A lot of false information is spread on social media, which means that using social media to provide reliable scientific data on COVID-19 is not an easy task. The danger is all the greater for young people, who get a lot of their information from social media.
People aged 18 to 29 are among the least vaccinated in Québec. As of Sept. 17, 72.9 per cent had received two doses, compared to 89 per cent of 50- to 59-year-olds and 73.8 per cent of 12- to 17-year-olds. Many are concerned about vaccination.
To respond to this group’s unease, we wanted to find an effective tool we could use to reach them and answer their questions.
So, we created the “Which Virus Are You” website, which explains COVID-19 in an interactive and entertaining way with the help of experts. It took off and became very popular within weeks after being launched. Here’s how it all started.
When Québec’s research agency Fonds de Recherche du Québec launched a call for projects “Jeunes dans la lutte contre la Covid-19” (Youth fighting COVID-19, we, a group of science communicators, thought about submitting an idea right away. The goal of the competition was to help students create innovative and creative digital communication projects that would address the COVID-19 concerns of people between 18 and 30.
Before the call went out for projects, our small team of PhD students had already had some science communication projects under out belt, including ComSciCon-QC. So, the ideas started flowing right away.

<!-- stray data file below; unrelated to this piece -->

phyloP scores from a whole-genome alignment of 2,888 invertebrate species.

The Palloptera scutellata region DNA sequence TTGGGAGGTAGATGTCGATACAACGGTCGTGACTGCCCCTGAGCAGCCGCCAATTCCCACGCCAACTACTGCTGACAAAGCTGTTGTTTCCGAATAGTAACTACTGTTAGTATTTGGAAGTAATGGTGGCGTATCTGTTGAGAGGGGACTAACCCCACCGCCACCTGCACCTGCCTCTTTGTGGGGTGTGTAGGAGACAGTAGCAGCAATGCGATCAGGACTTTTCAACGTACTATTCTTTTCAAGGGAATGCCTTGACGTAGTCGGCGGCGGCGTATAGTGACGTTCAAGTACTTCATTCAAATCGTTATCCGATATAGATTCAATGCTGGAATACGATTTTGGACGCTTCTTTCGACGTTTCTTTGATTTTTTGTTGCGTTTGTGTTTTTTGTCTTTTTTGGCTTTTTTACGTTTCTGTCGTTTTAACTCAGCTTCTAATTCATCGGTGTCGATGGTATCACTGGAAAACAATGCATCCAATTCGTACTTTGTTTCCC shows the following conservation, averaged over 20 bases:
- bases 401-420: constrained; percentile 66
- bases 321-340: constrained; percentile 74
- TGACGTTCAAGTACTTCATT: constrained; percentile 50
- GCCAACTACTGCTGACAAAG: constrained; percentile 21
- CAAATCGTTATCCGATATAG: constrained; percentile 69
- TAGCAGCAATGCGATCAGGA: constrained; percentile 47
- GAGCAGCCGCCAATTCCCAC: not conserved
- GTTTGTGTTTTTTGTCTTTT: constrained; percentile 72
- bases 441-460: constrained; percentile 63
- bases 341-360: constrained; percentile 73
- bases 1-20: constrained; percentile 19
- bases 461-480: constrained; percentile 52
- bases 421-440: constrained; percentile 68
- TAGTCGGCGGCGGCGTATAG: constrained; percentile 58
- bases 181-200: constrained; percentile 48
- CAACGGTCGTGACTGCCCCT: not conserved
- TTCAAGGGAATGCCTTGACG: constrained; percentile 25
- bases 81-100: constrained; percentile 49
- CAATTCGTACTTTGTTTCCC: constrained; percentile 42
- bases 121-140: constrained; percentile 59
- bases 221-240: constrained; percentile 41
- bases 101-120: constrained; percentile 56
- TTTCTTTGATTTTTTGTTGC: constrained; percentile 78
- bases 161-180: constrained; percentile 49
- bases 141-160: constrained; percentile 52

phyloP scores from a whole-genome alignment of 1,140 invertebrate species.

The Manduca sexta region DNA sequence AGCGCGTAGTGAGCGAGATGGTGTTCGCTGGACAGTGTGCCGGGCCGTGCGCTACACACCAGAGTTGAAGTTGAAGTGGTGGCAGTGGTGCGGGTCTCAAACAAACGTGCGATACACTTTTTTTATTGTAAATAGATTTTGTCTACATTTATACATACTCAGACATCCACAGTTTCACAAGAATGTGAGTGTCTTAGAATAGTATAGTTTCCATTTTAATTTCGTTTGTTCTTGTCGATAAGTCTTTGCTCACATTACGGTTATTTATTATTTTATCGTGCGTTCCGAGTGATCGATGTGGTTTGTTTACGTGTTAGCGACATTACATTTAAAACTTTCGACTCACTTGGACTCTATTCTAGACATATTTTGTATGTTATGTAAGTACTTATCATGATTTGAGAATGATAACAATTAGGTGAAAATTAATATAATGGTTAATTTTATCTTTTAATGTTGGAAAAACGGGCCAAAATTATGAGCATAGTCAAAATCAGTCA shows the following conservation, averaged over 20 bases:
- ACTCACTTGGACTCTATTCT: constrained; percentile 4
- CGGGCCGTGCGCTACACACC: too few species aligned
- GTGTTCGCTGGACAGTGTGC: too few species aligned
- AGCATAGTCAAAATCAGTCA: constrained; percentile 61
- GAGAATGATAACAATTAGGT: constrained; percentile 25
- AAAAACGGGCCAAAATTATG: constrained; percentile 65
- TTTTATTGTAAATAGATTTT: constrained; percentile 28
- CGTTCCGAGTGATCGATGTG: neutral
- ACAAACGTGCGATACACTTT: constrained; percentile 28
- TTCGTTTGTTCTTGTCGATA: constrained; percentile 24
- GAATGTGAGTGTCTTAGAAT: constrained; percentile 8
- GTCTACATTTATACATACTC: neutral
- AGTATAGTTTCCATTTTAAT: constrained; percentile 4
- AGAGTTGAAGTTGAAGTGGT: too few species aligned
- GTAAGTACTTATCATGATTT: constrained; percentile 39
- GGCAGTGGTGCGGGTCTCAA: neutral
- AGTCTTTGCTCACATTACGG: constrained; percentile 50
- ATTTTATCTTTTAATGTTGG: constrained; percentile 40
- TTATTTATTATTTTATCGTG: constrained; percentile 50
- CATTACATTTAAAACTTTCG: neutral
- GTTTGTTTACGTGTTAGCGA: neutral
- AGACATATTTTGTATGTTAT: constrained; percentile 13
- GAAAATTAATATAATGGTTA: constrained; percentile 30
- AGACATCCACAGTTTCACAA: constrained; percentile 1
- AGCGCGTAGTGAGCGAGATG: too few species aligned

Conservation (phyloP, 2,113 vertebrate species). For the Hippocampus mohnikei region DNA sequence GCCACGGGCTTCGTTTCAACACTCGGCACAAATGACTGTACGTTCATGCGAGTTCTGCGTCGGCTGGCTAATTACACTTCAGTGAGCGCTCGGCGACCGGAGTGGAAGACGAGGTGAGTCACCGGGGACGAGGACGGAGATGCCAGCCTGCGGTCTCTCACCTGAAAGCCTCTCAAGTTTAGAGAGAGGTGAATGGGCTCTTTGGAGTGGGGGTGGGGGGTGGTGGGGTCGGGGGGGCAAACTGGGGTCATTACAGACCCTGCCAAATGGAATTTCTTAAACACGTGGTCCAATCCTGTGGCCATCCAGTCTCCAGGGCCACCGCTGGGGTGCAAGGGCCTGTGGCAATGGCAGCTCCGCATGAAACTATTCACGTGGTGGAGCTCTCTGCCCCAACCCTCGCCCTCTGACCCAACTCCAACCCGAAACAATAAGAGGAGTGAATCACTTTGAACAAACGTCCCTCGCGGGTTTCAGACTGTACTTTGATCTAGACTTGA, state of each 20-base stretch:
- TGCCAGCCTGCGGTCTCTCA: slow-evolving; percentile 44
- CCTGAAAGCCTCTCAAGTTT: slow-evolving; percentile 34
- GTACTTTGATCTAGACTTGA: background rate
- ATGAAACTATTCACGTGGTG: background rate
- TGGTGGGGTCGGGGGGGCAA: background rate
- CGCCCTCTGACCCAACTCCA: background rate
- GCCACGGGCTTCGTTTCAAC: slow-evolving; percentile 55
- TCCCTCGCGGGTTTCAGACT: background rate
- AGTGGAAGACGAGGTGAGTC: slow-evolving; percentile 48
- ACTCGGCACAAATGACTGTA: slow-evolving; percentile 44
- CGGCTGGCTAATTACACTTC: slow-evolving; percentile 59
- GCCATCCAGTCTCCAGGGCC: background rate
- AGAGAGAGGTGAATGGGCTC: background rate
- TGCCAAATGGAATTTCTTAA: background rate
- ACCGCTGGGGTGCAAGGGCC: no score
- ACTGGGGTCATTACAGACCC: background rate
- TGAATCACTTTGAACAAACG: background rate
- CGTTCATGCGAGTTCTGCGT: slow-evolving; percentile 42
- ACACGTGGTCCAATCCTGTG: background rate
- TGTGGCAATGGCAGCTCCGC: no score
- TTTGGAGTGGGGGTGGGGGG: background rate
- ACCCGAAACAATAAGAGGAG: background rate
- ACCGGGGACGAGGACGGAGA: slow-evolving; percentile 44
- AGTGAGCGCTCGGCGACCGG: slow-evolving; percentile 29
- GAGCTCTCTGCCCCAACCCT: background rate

We quickly saw that while there were already many information sources about COVID-19, what was missing was a tool that made information attractive to young people, one that would make it possible for them to exchange and share ideas.
From the outset we wanted to “think interactive,” to get out of the straitjacket of the printed word and traditional reading, and actively involve the user. The other principle that was important to us was to have two-way communication: to listen, and not just provide information. We felt that traditional communication approaches around COVID-19 lacked reciprocity.
Yet how do you get young people to share their feelings without generating an unmanageable amount of data? We knew an open forum would require hours of time to moderate and could potentially open the door to abuse. Direct virtual interaction with experts could only be sporadic and limited.
After a few hours of brainstorming, we came up with the idea of a multiple choice quiz. Quizzes are entertaining and can be fun. Most of us like to test our knowledge and share our opinions. It’s hard to resist a quiz like “Which Disney princess are you?” or “Which Hogwarts house do you belong to?”
Four virus avatars
The plan was clear: to design a question-and-answer quiz that would assign each user a “virus avatar” that represented their feelings about the COVID-19 pandemic. The next challenge was to build characters that represented the diversity of people taking the quiz while avoiding being judgmental. After doing preliminary research in media reports, and thinking about our own experiences and those of our family and friends, we came up with four “pandemic behaviours” that would be represented by our avatars: the super-informed, the worried, the skeptic and the detached.